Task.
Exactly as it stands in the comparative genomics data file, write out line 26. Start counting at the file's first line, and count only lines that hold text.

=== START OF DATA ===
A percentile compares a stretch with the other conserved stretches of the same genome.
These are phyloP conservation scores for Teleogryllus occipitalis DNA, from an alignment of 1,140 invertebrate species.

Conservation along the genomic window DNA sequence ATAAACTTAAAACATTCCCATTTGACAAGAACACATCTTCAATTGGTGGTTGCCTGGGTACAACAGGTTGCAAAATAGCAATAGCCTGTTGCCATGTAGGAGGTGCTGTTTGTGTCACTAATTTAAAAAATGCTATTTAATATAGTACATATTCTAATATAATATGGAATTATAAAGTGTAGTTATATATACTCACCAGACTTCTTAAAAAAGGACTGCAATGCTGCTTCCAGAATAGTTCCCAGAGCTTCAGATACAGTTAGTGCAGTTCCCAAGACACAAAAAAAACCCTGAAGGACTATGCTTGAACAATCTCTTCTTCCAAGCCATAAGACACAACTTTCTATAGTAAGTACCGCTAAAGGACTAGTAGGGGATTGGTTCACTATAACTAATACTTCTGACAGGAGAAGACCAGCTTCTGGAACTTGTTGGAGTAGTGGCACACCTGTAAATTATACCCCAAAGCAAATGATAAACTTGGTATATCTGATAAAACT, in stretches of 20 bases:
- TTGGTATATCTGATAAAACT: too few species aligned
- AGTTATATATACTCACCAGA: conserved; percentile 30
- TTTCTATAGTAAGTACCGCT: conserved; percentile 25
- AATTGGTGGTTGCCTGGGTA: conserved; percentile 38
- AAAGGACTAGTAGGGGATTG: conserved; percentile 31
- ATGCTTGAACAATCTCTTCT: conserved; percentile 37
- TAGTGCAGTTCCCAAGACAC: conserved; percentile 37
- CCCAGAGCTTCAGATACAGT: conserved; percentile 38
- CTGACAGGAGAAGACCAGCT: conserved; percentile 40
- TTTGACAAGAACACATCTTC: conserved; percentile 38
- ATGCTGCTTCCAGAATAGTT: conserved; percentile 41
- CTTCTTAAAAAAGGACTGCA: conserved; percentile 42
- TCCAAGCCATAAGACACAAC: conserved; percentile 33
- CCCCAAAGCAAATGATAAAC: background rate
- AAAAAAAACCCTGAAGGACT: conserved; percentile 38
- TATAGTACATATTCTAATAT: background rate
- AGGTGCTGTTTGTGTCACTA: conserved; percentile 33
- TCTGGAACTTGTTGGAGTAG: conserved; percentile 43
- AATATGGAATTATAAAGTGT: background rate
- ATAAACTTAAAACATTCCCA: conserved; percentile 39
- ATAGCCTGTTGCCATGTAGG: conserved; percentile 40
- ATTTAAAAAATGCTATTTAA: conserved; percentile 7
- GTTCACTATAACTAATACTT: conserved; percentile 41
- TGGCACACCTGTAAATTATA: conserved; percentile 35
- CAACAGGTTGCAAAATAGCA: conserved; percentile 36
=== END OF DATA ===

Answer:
- GTTCACTATAACTAATACTT: conserved; percentile 41